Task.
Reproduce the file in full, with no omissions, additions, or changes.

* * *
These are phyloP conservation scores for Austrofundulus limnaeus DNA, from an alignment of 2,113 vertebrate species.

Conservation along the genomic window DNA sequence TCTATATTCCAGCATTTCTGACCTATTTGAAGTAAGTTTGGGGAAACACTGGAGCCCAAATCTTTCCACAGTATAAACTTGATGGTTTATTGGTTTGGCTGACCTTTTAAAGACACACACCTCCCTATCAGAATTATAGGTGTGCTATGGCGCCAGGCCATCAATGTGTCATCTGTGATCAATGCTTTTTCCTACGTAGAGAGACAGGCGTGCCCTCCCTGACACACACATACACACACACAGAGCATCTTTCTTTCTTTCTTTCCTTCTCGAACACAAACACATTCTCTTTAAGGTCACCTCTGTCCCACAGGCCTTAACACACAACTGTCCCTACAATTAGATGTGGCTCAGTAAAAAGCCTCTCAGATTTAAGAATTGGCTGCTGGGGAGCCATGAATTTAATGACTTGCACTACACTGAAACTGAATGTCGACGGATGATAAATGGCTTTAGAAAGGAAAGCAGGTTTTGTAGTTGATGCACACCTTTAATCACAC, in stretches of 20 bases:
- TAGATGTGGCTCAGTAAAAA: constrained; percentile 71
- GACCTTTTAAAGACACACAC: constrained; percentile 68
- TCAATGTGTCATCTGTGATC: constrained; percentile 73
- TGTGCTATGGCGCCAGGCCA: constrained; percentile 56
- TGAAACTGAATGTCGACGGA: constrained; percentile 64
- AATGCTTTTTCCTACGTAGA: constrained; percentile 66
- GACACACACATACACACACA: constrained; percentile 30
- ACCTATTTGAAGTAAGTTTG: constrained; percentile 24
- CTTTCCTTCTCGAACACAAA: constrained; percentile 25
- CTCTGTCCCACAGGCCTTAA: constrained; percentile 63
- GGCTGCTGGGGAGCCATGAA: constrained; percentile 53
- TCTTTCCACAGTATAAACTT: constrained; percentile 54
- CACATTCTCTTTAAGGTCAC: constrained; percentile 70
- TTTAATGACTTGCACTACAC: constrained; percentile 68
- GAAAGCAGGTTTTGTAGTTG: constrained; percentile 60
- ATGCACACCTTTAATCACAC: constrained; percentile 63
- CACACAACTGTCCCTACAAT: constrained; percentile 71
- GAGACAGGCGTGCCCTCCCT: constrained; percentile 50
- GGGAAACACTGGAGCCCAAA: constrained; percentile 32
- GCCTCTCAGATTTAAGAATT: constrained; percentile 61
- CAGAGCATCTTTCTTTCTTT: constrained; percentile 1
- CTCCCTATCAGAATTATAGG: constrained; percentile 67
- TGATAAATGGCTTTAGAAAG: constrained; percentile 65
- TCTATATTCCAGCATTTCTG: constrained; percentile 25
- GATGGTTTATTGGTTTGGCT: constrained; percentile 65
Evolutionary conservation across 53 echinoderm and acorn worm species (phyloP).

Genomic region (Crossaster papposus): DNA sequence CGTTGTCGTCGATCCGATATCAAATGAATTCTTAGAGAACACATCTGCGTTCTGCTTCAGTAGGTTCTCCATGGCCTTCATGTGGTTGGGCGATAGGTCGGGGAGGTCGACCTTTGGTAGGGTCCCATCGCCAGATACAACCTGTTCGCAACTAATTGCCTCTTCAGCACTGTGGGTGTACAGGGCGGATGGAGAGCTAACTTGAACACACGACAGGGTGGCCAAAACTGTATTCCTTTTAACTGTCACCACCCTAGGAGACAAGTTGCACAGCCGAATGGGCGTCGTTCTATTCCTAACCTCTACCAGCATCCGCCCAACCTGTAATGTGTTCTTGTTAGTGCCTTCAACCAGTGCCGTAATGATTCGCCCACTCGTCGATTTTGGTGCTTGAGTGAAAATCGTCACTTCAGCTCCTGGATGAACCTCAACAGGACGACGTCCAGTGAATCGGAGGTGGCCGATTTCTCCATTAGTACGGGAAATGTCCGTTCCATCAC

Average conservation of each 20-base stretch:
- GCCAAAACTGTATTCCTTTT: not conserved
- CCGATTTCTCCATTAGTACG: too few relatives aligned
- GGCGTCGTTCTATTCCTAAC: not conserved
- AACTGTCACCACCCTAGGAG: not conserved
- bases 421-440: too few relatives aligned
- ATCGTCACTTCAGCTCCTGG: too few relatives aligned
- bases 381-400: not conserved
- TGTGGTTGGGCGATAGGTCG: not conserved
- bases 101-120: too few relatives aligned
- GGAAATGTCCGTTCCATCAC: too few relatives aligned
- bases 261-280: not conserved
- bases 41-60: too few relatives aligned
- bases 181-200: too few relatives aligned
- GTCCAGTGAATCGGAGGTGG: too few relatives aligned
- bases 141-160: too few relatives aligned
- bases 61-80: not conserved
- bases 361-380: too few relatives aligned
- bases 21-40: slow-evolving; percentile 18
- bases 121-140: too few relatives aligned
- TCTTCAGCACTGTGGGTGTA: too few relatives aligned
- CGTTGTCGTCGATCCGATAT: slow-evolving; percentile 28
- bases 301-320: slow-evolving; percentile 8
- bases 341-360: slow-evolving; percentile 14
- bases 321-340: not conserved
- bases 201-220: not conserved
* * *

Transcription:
These are phyloP conservation scores for Austrofundulus limnaeus DNA, from an alignment of 2,113 vertebrate species.

Conservation along the genomic window DNA sequence TCTATATTCCAGCATTTCTGACCTATTTGAAGTAAGTTTGGGGAAACACTGGAGCCCAAATCTTTCCACAGTATAAACTTGATGGTTTATTGGTTTGGCTGACCTTTTAAAGACACACACCTCCCTATCAGAATTATAGGTGTGCTATGGCGCCAGGCCATCAATGTGTCATCTGTGATCAATGCTTTTTCCTACGTAGAGAGACAGGCGTGCCCTCCCTGACACACACATACACACACACAGAGCATCTTTCTTTCTTTCTTTCCTTCTCGAACACAAACACATTCTCTTTAAGGTCACCTCTGTCCCACAGGCCTTAACACACAACTGTCCCTACAATTAGATGTGGCTCAGTAAAAAGCCTCTCAGATTTAAGAATTGGCTGCTGGGGAGCCATGAATTTAATGACTTGCACTACACTGAAACTGAATGTCGACGGATGATAAATGGCTTTAGAAAGGAAAGCAGGTTTTGTAGTTGATGCACACCTTTAATCACAC, in stretches of 20 bases:
- TAGATGTGGCTCAGTAAAAA: constrained; percentile 71
- GACCTTTTAAAGACACACAC: constrained; percentile 68
- TCAATGTGTCATCTGTGATC: constrained; percentile 73
- TGTGCTATGGCGCCAGGCCA: constrained; percentile 56
- TGAAACTGAATGTCGACGGA: constrained; percentile 64
- AATGCTTTTTCCTACGTAGA: constrained; percentile 66
- GACACACACATACACACACA: constrained; percentile 30
- ACCTATTTGAAGTAAGTTTG: constrained; percentile 24
- CTTTCCTTCTCGAACACAAA: constrained; percentile 25
- CTCTGTCCCACAGGCCTTAA: constrained; percentile 63
- GGCTGCTGGGGAGCCATGAA: constrained; percentile 53
- TCTTTCCACAGTATAAACTT: constrained; percentile 54
- CACATTCTCTTTAAGGTCAC: constrained; percentile 70
- TTTAATGACTTGCACTACAC: constrained; percentile 68
- GAAAGCAGGTTTTGTAGTTG: constrained; percentile 60
- ATGCACACCTTTAATCACAC: constrained; percentile 63
- CACACAACTGTCCCTACAAT: constrained; percentile 71
- GAGACAGGCGTGCCCTCCCT: constrained; percentile 50
- GGGAAACACTGGAGCCCAAA: constrained; percentile 32
- GCCTCTCAGATTTAAGAATT: constrained; percentile 61
- CAGAGCATCTTTCTTTCTTT: constrained; percentile 1
- CTCCCTATCAGAATTATAGG: constrained; percentile 67
- TGATAAATGGCTTTAGAAAG: constrained; percentile 65
- TCTATATTCCAGCATTTCTG: constrained; percentile 25
- GATGGTTTATTGGTTTGGCT: constrained; percentile 65
Evolutionary conservation across 53 echinoderm and acorn worm species (phyloP).

Genomic region (Crossaster papposus): DNA sequence CGTTGTCGTCGATCCGATATCAAATGAATTCTTAGAGAACACATCTGCGTTCTGCTTCAGTAGGTTCTCCATGGCCTTCATGTGGTTGGGCGATAGGTCGGGGAGGTCGACCTTTGGTAGGGTCCCATCGCCAGATACAACCTGTTCGCAACTAATTGCCTCTTCAGCACTGTGGGTGTACAGGGCGGATGGAGAGCTAACTTGAACACACGACAGGGTGGCCAAAACTGTATTCCTTTTAACTGTCACCACCCTAGGAGACAAGTTGCACAGCCGAATGGGCGTCGTTCTATTCCTAACCTCTACCAGCATCCGCCCAACCTGTAATGTGTTCTTGTTAGTGCCTTCAACCAGTGCCGTAATGATTCGCCCACTCGTCGATTTTGGTGCTTGAGTGAAAATCGTCACTTCAGCTCCTGGATGAACCTCAACAGGACGACGTCCAGTGAATCGGAGGTGGCCGATTTCTCCATTAGTACGGGAAATGTCCGTTCCATCAC

Average conservation of each 20-base stretch:
- GCCAAAACTGTATTCCTTTT: not conserved
- CCGATTTCTCCATTAGTACG: too few relatives aligned
- GGCGTCGTTCTATTCCTAAC: not conserved
- AACTGTCACCACCCTAGGAG: not conserved
- bases 421-440: too few relatives aligned
- ATCGTCACTTCAGCTCCTGG: too few relatives aligned
- bases 381-400: not conserved
- TGTGGTTGGGCGATAGGTCG: not conserved
- bases 101-120: too few relatives aligned
- GGAAATGTCCGTTCCATCAC: too few relatives aligned
- bases 261-280: not conserved
- bases 41-60: too few relatives aligned
- bases 181-200: too few relatives aligned
- GTCCAGTGAATCGGAGGTGG: too few relatives aligned
- bases 141-160: too few relatives aligned
- bases 61-80: not conserved
- bases 361-380: too few relatives aligned
- bases 21-40: slow-evolving; percentile 18
- bases 121-140: too few relatives aligned
- TCTTCAGCACTGTGGGTGTA: too few relatives aligned
- CGTTGTCGTCGATCCGATAT: slow-evolving; percentile 28
- bases 301-320: slow-evolving; percentile 8
- bases 341-360: slow-evolving; percentile 14
- bases 321-340: not conserved
- bases 201-220: not conserved